Secure transition to civilian life

With 2014 marking the centenary of the outbreak of World War I, the long-term impact of war and conflict on those fighting at the front line has once more become part of the nation’s collective consciousness. Trevor Elliott discusses the career challenges often faced by those leaving the Armed Forces and the opportunities presented to them by the UK’s private security industry 

More than 20,000 skilled and experienced individuals exit the Armed Forces every year and, for many among this cohort, leaving behind the unique structure of forces life can be a challenge, particularly when it comes to making the move towards a new career on Civvy Street.

The presently challenging job market and specific requirements set out by employers and recruitment agencies can make the transition to civilian life both difficult and stressful.

While figures from the MoD show that 96% of ex-Armed Forces employees are re-employed within six months, some former services personnel fail to land the job they want because they find it difficult to demonstrate to potential employers exactly how their military experience is relevant to a civilian role.

Careers within the private security industry have long been a popular choice for ex-Armed Forces personnel, as many roles within the industry enable service leavers to transfer particular skills they’ve gained in the military – among them responsibility, diligence, conflict management and communication – into their new career. Many leavers – such as trained engineers and technicians – are highly capable individuals with sound experience of cutting-edge technologies.

Suitability for security

In 2013, the British Security Industry Association (BSIA) conducted extensive research into the private security industry’s perceptions of ex-Armed Forces personnel and their suitability for security roles. That study revealed some positive results.

In fact, 88% of respondents reported that they either currently employ ex-Armed Forces personnel or have done so in the past.

Our research showed that 92.6% of BSIA members considered ex-Armed Forces personnel to be suitable candidates for security roles, with self-discipline, motivation, an awareness of security challenges and an ability to deal with conflict situations cited among the key reasons as to why. 100% of interviewees also felt that such candidates would transition well into a supervisory role, while 95.7% agreed that managerial roles would also suit individuals with a military background.

The BSIA itself employs its fair share of ex-Armed Forces personnel who work in a range of roles across both technical and manpower sides of the industry. From my own perspective, I served in the Scots Guards for a decade and saw active service in the Falklands War.

When I left the Army in 1987 there was a career choice to make. What did I want to do? Following a lot of soul searching, a career in the security industry seemed like the logical choice for me given the wide variety of opportunities available. Very quickly, it became obvious to me that, by working hard, approaching tasks in a disciplined manner and making sure that there was a willingness to learn new skill sets, I was able to progress and develop that successful second career in Civvy Street.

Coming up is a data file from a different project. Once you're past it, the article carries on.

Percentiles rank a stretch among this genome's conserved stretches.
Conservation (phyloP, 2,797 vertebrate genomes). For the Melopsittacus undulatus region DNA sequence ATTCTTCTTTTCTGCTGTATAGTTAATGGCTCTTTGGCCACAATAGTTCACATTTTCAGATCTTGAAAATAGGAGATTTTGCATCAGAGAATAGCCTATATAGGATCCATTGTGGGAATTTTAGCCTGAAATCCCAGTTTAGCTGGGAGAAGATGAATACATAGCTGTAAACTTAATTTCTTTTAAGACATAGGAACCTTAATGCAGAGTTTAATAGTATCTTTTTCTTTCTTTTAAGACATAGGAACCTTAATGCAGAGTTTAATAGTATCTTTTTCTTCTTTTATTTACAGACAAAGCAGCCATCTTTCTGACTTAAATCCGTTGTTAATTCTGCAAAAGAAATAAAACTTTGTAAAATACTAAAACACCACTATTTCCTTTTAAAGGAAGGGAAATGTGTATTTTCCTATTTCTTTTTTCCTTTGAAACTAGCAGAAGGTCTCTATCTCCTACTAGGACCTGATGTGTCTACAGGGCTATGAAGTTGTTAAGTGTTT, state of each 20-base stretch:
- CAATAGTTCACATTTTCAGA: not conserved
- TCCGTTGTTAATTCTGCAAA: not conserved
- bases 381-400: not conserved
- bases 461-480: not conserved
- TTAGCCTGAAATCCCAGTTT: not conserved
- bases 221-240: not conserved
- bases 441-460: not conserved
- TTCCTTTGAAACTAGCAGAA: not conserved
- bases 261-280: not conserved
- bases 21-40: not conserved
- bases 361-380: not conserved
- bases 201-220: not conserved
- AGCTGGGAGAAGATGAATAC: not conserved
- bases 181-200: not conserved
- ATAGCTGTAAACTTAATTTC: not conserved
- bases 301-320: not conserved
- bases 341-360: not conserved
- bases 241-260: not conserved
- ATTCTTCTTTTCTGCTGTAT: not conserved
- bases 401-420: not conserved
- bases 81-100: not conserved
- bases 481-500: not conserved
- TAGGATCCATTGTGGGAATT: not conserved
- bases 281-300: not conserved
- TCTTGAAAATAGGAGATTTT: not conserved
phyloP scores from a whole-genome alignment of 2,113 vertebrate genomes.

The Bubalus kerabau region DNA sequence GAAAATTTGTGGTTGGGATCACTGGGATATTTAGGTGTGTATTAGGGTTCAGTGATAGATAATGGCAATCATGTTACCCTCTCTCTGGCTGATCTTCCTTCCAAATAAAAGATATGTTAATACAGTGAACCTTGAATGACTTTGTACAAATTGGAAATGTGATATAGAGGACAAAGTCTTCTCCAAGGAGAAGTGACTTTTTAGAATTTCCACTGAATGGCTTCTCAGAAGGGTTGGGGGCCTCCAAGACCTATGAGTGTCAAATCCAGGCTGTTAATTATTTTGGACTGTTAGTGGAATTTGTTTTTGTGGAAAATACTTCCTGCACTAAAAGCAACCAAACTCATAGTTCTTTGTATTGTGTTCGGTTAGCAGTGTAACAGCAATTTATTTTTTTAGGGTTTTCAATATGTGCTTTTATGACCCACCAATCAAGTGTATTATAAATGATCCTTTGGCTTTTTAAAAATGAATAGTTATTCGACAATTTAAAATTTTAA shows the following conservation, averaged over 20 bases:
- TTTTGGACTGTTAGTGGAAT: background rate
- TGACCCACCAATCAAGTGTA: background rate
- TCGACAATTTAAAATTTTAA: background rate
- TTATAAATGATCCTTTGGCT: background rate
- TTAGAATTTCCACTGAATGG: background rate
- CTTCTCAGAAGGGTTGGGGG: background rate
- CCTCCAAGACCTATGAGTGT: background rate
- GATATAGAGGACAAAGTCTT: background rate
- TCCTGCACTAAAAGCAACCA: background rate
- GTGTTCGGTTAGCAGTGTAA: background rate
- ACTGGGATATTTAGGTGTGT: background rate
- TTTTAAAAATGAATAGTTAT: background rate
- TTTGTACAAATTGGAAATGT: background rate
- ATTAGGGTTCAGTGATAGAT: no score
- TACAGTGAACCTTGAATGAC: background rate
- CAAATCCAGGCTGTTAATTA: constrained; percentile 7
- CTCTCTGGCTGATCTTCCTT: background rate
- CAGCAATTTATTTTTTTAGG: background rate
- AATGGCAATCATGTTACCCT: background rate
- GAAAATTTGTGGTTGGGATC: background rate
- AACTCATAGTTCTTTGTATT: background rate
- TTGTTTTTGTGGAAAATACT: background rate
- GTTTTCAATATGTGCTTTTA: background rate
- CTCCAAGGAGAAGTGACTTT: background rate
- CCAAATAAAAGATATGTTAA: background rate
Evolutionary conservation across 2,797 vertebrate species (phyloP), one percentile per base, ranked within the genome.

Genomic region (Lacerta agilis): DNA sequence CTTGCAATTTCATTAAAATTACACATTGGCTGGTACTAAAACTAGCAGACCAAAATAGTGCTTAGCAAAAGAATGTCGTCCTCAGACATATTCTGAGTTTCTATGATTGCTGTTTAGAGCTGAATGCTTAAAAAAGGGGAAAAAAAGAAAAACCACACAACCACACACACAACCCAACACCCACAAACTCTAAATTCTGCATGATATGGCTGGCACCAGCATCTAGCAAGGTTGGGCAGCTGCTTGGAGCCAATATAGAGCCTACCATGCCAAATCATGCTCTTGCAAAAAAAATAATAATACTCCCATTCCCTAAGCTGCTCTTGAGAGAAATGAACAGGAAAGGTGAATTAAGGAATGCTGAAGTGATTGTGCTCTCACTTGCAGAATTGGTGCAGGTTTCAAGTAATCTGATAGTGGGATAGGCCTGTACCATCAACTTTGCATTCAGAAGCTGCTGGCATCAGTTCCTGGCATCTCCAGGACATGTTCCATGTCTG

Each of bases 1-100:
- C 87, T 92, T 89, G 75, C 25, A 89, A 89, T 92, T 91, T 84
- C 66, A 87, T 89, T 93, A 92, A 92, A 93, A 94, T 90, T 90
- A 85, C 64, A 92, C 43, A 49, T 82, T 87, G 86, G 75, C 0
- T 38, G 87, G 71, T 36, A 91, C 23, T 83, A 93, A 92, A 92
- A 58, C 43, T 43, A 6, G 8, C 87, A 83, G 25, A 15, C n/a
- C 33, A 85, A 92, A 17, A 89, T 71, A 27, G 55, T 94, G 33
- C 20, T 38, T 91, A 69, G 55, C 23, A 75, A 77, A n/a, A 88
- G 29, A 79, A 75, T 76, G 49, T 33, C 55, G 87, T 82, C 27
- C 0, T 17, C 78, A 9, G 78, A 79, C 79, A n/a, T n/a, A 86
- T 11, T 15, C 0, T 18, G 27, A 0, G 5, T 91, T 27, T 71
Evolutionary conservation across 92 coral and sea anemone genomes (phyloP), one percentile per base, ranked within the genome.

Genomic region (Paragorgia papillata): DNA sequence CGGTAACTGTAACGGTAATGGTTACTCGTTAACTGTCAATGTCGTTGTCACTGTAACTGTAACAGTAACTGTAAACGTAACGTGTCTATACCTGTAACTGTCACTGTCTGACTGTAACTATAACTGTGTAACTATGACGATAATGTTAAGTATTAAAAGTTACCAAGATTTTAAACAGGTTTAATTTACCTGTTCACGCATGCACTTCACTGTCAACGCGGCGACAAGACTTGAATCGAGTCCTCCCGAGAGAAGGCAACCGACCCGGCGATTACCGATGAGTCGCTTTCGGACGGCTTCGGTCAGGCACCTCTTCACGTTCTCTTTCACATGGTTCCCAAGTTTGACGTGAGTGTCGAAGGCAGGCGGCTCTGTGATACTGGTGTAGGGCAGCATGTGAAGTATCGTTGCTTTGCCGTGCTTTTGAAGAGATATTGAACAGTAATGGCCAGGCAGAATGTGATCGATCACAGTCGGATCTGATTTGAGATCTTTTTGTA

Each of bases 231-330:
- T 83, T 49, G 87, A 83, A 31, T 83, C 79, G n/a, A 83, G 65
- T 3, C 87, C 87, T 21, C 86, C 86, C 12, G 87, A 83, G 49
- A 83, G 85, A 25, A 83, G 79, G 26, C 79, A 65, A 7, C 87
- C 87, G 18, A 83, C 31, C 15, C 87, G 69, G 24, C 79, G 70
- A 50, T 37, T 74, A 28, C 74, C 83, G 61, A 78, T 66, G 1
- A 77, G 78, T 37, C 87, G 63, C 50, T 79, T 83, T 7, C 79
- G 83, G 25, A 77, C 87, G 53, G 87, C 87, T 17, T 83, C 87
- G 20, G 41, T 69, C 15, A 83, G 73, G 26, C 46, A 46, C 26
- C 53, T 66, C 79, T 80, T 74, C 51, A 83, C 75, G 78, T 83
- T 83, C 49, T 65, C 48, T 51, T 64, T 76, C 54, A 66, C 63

For me, one of the main attractions of the industry is the constantly evolving face of security. There’s always a buzz and a level of anticipation which keeps me interested and looking for the next challenge.

Supporting the transition

For some, transitioning into a career in the security industry can be a difficult adjustment. However, there are organisations available to provide transitional support or training and ensure that individuals are completely ready for their new roles.

The Career Transition Partnership (CTP) is the official provider of resettlement support for Armed Forces leavers. Discussing opportunities within the security industry, David Duffy (managing director at the CTP) explained: “Careers within the security industry are suitable for service leavers who wish to build on the experience gained throughout their military careers and move to a sector that offers opportunities matching their transferable skills and employment aspirations.”

Duffy went on to state: “The CTP offers a wide range of security courses at all levels while a number of accredited training providers on the CTP Preferred Supplier list run industry-related courses. Feedback from the organisations within the security industry who use the no-cost recruitment solution the CTP provides suggests that the skills people gain in the military, along with those personal qualities service leavers have in abundance, make them a natural fit for the various career paths on offer in the security sector.”

Expert guidance on training

For those about to leave the Armed Forces, members of the BSIA’s dedicated Training Providers Section can offer expert guidance on the basic training requirements for those wishing to work in security. Indeed, they can be a great source of advice for both security companies and individuals who are looking to procure training for their roles.